Our worst-case estimates are also drawn from the historical record, but instead of assuming that banks experience average losses, we assume that all banks experience losses in line with the much more extreme historical examples. In this scenario, we assume that energy losses reach 25% of loans, that 50% of commitments are drawn and that these, too, experience 25% losses, that banks lose 100% of oil-related investment banking revenue, and that Russian losses hit 50% of assets. In our worst-case scenario, we estimate that the same set of banks would, on average, see more painful losses, averaging 8.7% of common equity. It is only in this extreme scenario that we project that any covered banks would experience losses severe enough to cause capital shortfalls: We project that 10 banks (Barclays, BOK Financial, Comerica, Commerzbank, Cullen/Frost,  Nordea (NDA SEK), Royal Bank of Canada, Societe Generale, Standard Chartered, and Zions) could see losses of greater than 10% of common equity. Reassuringly, however, the remainder of the banks are projected to see manageable losses averaging 4.2% of common equity.

Top Financial Services Sector Picks

Star Rating Fair Value
Fair Value
Apollo Global Management $42 Narrow High $25.20
Lloyds Banking Group $5.80 Narrow High $3.48
Santander Brasil $7.50 Narrow High $4.50
Data as of 3-26-2015

 Apollo Global Management (APO)
Apollo is a global alternative asset manager with about $160 billion in assets under management deployed across private equity, credit, and real estate strategies. Notably, it manages AUM for Athene, a fixed-annuity provider, which provides Apollo with a $60 billion-plus source of permanent capital. We believe the market is overly focused on the short-term health of the IPO market and the near-term pace of realizations, and is overlooking the strong growth prospects Apollo has in credit, thanks to regulators forcing banks to sell illiquid and risky assets to the firm at a discount.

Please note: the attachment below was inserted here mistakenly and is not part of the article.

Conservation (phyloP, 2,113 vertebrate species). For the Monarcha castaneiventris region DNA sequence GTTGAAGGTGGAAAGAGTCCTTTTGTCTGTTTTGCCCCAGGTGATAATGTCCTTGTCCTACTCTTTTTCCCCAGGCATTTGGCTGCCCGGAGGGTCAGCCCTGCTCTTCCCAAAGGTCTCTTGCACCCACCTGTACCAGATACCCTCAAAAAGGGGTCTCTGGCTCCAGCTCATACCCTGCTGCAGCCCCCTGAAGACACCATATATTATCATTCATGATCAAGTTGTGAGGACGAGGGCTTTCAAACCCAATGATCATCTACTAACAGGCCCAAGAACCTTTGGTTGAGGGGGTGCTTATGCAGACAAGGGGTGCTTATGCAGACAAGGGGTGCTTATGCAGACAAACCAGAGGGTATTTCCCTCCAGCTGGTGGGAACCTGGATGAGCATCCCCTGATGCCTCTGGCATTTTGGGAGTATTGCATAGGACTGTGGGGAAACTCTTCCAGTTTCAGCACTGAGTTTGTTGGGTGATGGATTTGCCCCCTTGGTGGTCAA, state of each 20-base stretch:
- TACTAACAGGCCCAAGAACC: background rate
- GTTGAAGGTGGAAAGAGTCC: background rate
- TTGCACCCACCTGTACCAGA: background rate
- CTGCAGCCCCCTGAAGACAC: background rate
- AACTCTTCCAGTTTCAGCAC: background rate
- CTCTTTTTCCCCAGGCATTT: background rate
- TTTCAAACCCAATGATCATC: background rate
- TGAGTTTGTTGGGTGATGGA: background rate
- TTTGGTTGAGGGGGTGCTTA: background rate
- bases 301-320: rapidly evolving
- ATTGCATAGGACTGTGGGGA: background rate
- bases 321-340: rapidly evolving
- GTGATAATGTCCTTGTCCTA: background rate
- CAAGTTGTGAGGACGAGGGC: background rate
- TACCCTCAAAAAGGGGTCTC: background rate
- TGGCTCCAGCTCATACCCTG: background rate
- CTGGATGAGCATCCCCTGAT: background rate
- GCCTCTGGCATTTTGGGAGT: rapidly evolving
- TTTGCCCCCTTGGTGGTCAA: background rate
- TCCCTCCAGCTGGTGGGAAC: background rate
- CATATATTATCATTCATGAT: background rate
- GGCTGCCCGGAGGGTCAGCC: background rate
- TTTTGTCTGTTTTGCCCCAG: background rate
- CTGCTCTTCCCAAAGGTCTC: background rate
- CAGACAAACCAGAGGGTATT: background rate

Lloyds Banking Group (LYG)
We think Lloyds has finally turned the corner. In 2014, it reported its first annual profit in five years, declared a dividend (its first since 2008), and outearned its 10% cost of equity, with an underlying 13.6% return on required equity. We expect results to continue to improve: Net interest margins will strengthen as noncore operations run down, and shareholders will finally see the benefit of Lloyds' strong competitive position in the United Kingdom's profitable retail banking market.

 Banco Santander Brasil (BSBR)
We think Santander Brasil is undervalued because investors are overly focused on headline profitability metrics that do not capture the true earnings power of the company. In our view, Santander Brasil holds a strong competitive position in the highly concentrated Brazilian banking market with a narrow economic moat. We expect that the negative accounting impact from goodwill and excess capital will fade, and over the long term, investors will come to realize the bank's true earnings power.

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Erin Davis does not own (actual or beneficial) shares in any of the securities mentioned above. Find out about Morningstar’s editorial policies.